A First Look at the iPad Pro
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It looks like Apple has gone all out with the iPad Pro, an obvious attempt to gain the support of some of the most loyal Microsoft Surface Pro users out there. Will their contender make it through the battle? Is the iPad Pro really worth a try?
Experts that sell electronics weigh in on the issue and give you a first look at the iPad Pro to help you decide whether that’s a yay or a nay for this new Apple release.
So What’s Different?
The large screen, the Apple Pencil, the keyboard – all these are telltale signs that the iPad Pro is definitely going head to head against the Surface Pro. With a 12.9 inch-screen, it’s definitely a huge leap from your usual tablets. But then again, the iPad Pro was never really meant to be ordinary.
It does look heavy, but once you weigh and shift it around in your hands, it actually turns out to be a lot lighter than it seems. It’s 1.57 pounds, which means that it’s almost as heavy as the first ever iPad. But considering the fact that this is a lot bigger than that, then that should say a lot about its weight.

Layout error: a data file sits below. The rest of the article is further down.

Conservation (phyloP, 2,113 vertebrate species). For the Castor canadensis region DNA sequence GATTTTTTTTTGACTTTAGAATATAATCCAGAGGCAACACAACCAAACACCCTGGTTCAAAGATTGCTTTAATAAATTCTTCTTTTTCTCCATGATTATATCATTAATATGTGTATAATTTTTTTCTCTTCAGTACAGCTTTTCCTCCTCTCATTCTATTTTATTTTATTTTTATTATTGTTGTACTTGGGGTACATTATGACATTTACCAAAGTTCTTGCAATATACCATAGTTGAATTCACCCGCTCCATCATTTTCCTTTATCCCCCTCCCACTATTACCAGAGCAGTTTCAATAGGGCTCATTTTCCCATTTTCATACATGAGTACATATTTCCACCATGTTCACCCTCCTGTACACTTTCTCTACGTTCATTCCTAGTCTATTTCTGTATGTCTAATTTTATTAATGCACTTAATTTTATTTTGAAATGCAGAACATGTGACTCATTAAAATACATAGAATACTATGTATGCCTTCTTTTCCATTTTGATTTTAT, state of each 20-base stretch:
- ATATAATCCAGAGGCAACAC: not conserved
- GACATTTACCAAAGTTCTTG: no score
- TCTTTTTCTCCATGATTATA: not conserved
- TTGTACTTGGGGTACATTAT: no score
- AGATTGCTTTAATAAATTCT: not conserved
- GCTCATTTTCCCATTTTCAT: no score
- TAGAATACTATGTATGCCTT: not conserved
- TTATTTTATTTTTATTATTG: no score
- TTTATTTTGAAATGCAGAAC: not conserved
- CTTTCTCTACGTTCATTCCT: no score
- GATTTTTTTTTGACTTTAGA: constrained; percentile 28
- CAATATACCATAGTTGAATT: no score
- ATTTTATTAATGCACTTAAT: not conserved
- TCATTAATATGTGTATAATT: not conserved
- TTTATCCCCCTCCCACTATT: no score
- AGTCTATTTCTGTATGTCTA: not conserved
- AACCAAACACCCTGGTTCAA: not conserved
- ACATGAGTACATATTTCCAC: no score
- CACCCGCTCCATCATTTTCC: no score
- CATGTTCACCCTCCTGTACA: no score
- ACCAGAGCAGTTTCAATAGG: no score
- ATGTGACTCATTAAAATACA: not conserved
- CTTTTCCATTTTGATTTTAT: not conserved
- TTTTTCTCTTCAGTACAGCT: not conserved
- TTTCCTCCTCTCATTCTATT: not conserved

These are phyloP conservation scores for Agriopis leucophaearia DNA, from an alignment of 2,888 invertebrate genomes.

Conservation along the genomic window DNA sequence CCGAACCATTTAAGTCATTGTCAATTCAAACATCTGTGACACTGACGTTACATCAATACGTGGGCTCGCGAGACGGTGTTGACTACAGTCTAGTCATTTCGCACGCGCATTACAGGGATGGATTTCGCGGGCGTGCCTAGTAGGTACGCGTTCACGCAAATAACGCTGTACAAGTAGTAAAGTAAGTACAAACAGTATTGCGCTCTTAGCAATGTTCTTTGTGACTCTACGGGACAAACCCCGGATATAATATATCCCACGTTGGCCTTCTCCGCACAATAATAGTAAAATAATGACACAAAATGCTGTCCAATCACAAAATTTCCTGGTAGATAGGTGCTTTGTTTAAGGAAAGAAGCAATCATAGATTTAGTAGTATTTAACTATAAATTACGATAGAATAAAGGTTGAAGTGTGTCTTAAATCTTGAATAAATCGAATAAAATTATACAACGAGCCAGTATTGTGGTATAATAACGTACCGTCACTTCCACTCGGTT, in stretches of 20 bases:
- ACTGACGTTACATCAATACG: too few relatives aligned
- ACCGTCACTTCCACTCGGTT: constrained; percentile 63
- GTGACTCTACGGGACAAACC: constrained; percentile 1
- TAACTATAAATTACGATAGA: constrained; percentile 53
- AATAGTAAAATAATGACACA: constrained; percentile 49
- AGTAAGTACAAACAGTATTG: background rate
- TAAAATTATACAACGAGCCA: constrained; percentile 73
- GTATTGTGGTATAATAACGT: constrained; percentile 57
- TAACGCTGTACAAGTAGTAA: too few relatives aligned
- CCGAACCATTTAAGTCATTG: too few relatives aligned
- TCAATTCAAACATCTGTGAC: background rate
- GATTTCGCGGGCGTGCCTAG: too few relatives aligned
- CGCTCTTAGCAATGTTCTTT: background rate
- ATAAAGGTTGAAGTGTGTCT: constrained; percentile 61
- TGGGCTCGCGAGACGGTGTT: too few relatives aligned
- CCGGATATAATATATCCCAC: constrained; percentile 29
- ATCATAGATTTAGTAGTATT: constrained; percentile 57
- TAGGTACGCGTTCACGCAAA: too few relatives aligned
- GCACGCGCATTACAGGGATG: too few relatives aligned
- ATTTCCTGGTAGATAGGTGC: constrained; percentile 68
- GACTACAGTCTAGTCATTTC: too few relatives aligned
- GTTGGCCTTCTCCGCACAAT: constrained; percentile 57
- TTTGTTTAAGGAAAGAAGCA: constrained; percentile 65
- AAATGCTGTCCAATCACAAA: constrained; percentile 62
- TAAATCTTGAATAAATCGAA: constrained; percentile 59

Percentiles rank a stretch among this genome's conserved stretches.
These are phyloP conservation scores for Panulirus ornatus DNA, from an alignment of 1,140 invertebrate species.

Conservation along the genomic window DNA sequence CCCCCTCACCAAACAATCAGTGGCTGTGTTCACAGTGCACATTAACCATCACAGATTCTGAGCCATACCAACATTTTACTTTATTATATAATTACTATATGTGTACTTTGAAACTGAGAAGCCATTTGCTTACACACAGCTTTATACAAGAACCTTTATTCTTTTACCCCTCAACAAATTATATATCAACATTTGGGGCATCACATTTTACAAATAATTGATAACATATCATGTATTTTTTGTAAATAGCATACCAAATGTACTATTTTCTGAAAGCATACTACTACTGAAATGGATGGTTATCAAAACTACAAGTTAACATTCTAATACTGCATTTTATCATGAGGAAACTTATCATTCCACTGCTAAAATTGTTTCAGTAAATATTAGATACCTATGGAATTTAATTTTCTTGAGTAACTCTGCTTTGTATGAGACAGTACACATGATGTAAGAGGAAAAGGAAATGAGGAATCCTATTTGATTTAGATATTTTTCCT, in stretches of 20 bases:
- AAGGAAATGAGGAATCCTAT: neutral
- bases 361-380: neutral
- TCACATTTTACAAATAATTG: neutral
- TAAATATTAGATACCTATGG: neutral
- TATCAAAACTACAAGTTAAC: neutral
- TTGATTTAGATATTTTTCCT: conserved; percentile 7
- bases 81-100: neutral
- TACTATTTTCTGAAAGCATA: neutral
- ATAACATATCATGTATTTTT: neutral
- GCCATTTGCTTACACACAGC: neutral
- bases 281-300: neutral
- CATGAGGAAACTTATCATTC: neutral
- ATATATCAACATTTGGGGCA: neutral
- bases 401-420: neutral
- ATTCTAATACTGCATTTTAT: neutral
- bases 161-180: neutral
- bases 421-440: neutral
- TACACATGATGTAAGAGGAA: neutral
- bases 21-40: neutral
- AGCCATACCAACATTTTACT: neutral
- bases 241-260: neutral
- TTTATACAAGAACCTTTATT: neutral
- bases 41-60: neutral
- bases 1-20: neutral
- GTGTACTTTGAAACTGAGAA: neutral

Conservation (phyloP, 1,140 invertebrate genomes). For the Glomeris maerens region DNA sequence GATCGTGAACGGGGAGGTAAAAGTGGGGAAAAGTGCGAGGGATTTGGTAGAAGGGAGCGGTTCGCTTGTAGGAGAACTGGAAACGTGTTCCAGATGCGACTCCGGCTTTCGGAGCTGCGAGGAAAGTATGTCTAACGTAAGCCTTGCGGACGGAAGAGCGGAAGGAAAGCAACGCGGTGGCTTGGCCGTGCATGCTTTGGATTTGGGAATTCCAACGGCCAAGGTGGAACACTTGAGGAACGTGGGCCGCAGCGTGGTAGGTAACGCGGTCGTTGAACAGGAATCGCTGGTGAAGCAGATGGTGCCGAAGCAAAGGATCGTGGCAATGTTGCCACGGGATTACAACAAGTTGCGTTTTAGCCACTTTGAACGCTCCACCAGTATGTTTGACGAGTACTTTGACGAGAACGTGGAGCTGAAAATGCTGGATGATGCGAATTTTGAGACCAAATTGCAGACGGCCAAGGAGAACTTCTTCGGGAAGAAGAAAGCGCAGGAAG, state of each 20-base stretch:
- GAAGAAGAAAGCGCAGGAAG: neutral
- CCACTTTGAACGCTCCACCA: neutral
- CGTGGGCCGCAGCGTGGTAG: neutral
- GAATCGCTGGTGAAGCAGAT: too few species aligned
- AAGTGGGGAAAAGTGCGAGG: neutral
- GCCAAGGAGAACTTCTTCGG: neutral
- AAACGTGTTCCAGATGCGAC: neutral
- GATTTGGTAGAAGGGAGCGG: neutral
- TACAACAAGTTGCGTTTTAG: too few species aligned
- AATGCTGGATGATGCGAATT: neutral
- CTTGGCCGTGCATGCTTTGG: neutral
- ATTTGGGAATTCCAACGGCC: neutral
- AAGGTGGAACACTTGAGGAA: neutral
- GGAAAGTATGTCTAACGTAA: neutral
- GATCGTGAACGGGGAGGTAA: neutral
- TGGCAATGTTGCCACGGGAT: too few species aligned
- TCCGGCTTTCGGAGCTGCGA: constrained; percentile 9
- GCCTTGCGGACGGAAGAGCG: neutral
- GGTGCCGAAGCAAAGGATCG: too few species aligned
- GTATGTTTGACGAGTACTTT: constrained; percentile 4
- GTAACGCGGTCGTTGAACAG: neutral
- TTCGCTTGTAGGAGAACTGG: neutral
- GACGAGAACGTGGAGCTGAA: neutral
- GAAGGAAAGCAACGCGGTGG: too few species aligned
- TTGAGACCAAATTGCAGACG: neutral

The matte aluminum finish is a constant across iPads. This specific iPad however, comes in three different colors – space gray, silver, and gold. It has the usual stuff around it – the port for your lightning cable and the volume rocker. It does come with an additional connector right at the bottom though, as a way to accommodate the Smart Keyboard.
The Smart Keyboard actually props the iPad Pro up when in use, something common in accessories like this. What’s different however, is the fact that it can only hold the tablet at a single angle, unlike the keyboard that comes with the Surface Pro. But with the wide viewing angles on the retina display, it doesn’t really become a huge issue.
And then, there’s the controversial Apple Pencil.
Creatives and designers have already said their piece. It’s definitely nice-looking, but will not really be of much use to them. As for everyone else however, it could be quite useful, too. You can use it to highlight important notes, or encircle anything you want to pay particular attention to on documents you’re reviewing.
Using the Apple Pencil on the iPad, you can tell how well they work together. It takes pressure sensitivity to a whole new level.
As for the apps that you’re running on the iPad Pro, not a lot of them see the need to release updates just yet. This means that if you were to use AutoCAD on your iPad Pro for example, it would run the same way it runs everywhere else, albeit a little faster because of the iPad Pro’s A9X chip. A lot of the
features on some of the apps that will be doing upgrades will also be useless without the optional Apple Pencil.
So is $799 for a 32GB version worth it? You decide.